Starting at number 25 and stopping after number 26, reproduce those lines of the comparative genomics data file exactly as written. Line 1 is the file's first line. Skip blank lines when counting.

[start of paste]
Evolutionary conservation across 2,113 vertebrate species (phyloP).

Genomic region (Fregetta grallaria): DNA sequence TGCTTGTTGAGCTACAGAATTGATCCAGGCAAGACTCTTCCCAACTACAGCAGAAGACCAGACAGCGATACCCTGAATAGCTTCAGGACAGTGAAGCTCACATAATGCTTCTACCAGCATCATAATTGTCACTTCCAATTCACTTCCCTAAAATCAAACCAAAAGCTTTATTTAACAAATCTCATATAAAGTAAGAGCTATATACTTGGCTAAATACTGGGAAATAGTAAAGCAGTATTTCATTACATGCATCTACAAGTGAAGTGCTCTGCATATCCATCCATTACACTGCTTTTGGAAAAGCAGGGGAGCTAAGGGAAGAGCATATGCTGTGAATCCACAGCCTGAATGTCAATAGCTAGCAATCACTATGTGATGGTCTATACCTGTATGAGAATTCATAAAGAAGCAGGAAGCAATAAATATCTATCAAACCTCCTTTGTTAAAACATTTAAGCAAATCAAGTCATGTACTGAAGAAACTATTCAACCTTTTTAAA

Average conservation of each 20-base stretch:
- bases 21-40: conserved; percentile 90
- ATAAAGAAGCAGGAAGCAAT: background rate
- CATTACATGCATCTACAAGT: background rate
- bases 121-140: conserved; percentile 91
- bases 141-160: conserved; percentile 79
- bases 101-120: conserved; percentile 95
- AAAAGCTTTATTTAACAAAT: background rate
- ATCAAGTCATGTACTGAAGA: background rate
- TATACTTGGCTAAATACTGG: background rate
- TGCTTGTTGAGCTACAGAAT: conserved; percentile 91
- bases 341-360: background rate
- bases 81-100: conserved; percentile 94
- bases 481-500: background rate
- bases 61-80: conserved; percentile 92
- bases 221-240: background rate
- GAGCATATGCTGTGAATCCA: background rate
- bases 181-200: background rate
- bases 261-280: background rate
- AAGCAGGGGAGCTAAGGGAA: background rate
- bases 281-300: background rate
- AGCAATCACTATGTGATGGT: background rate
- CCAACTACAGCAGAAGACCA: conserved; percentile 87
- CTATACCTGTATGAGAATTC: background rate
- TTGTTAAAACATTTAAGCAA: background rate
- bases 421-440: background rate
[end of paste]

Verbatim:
- CCAACTACAGCAGAAGACCA: conserved; percentile 87
- CTATACCTGTATGAGAATTC: background rate